Numb. 29. Mercurius Publicus: COMPRISING The Sum of Forraign Intelligence; WITH The Affairs now in Agitation in England, Scotland, and Ireland. For Information of the People. Published by Order. From Thursday July 12. to Thursday July 19. 1660.

Thursday Iuly 12.

THis day dyed that eminent Servant of his Majestie, Iohn Lord Culpepper Master of the Rolles, and one of his Majesties most Ho­nourable Privy Council, whose incompara­ble Abilities and readiness at all great Debates are sufficiently known to all that ever heard him or had dis­course with him; who for his Loyalty, Courage, and Wis­dom (more particularly in the Battel at Edge [...]il, as far as concerned this Noble Lord) had the honour to be styled by his late Majesty (when he made him a Peer of England) Praecipuum Coronae nostrae fulcimentum.

Hague, July 8. 1660.

Our Letters from Heydelberg intimate, that on Tuesday the 13 instant will be kept a day of Prayers and Thanks­givings in Heydelberg, Wormes, Frankend [...]le, Heyl­bron, and through all his Electoral Highnesses Domini­ons of the Palatinate, for the happy Restauration of His Sacred Majesty of Great Britain. In the great Church of Heydelberg will be a Sermon, whose Text is to be taken out of the second Book of Samuel, the 19 Chapter, and the 14 and 15 Verses, And he bowed the heart of all the men of Ju­dah, even as the heart of one man, so that they sent this word unto the King, Return thou and all thy servants. So the King returned, and came to Iordan; and Iudah came to Gilgal to go to meet the King, to conduct the King over Iordan.

Before the Town-house therein, there is erected a stately Fountain adorned with all sorts of Fruits and Flowers, from whence shall spring severall sorts of Wine, the rest of the day after the Sermon, is to be spent in Feasting and Jollity, with sounding of Drums and Trumpets, and at night many curious Fire-works are to be performed.

London.

On Wednesday the 11 instant, between one and two in the morning, happened a fire in Thred needle-street, be­tween the Exchange and St. Bennet Finck Church, by the Alley commonly called Sweetings rents, several houses were consumed by it. It is said to have been first percei­ved in a wall between the Cock and a Scriveners house next adjoyning to it, but in which house it began we have no certain information.

Whitehall.

His Majesty in consideration of the eminent loyalty and signal services of that great Warriour and faithful Subject his Excellency the Lord General Monck, hath been graci­ously [Page 449] pleased to confer these high titles of honor on him.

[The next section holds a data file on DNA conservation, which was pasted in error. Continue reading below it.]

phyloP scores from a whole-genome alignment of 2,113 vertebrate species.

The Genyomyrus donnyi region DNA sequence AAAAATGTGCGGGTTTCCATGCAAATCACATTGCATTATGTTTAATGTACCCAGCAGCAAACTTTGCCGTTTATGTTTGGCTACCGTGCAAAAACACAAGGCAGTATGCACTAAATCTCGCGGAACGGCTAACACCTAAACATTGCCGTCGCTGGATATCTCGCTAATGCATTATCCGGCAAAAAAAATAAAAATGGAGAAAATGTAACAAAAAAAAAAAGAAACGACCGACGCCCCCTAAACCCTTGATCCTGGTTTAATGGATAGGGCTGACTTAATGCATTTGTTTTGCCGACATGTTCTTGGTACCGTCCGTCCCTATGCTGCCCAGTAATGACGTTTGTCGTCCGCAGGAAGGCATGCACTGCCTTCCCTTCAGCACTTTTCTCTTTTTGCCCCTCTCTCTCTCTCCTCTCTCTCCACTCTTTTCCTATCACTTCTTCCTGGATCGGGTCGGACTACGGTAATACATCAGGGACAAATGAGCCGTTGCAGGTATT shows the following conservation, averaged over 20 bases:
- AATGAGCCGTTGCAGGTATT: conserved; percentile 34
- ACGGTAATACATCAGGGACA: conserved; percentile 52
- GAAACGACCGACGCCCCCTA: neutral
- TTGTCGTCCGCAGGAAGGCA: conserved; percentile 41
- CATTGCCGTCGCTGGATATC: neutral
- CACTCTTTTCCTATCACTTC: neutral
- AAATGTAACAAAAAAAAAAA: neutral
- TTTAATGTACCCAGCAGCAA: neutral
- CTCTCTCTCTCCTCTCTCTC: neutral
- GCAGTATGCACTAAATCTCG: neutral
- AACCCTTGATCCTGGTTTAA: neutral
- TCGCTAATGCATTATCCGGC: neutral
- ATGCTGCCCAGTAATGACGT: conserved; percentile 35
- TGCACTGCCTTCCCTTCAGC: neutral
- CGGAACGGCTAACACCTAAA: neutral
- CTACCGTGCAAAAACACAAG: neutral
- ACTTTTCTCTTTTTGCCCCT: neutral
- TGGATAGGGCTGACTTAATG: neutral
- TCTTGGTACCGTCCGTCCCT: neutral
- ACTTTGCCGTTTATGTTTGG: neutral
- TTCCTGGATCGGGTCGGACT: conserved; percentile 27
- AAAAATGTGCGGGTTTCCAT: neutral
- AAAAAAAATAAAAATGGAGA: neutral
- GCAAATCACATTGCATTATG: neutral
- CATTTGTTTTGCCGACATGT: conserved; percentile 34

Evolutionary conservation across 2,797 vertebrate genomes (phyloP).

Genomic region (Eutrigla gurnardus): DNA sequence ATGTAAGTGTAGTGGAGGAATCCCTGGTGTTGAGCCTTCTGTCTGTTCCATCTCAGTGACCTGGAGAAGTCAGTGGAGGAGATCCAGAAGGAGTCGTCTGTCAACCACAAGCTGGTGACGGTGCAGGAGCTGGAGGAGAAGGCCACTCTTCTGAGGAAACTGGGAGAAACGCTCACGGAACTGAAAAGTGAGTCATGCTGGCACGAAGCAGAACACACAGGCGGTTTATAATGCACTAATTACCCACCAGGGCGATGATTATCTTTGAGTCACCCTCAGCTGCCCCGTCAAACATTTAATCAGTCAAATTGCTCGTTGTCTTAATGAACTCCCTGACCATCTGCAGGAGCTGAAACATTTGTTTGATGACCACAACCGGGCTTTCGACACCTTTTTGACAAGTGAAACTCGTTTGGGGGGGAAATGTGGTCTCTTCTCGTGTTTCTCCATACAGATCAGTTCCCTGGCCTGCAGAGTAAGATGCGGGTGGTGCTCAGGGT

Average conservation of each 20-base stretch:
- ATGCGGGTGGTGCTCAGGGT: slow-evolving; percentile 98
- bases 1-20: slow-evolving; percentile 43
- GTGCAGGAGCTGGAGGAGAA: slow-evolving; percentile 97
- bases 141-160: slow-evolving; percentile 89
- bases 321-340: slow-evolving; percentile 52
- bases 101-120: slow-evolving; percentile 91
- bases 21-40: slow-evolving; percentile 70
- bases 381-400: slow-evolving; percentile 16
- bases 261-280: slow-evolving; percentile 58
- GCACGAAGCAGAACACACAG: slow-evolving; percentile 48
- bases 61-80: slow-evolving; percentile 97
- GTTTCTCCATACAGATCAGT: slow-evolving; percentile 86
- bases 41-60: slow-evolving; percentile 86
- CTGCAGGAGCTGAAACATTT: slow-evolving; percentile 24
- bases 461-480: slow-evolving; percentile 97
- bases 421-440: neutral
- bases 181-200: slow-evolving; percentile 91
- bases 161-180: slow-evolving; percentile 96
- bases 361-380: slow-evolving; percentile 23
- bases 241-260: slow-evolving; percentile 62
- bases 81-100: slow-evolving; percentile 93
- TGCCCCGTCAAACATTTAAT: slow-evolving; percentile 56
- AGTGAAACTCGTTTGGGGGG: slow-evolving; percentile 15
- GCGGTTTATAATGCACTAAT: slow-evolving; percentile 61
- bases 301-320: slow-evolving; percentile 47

George Duke of Albemarlie, Earl of Torington, Baron Monck of Potheridge, Beauchamp, and Teyes, Captain General and Commander in chief of all his Majesties Forces in his King­domes of England, Scotland, and Ireland, Master of his Majesties horse, Knight of the most noble Order of the Garter, and one of his Majesties most honourable Privy Council.

And as a further addition yet to this most Noble person­age, give us leave to tell you of that honour which God himself hath bestowed on him, in making him the chief Instrument in restoring his Sacred Majesty, and in his Majesty Peace, plenty and happiness to the three Kingdomes.

On Friday the 13 instant, his Grace, accompanied by the Duke of Buckingham, and other personages of high qua­lity, went to take his place in the House of Peers.

In the Army you will find some alterations of Officers, yet such, as that the private souldiers may rejoyce in having the Nobles to govern them; and the rest of the Officers (who by their constant adherence to his Excellency, have preserv'd themselves free from the least suspition, and do still continue in command) do now take it for an honour to go a step back to make room for such noble Chieftains.

Whereof first that most honourable personage Aubray Vere Earl of Oxford hath the Regiment that was lately Col. George Smithsons, his Capt. Lievtenant is that loyal Knight, Sir William Blakeston.

Geo. Smithson late Colonel, is now Major of the same Regiment.

Tho. Lilburn late Major, now eldest Captain.

Francis Wilkinson Captain.

William Rhoads Captain.

William Wheatley Captain.

Thomas Fairfax formerly Capt. Lievtenant, now Lieu­tenant to Major Smithson.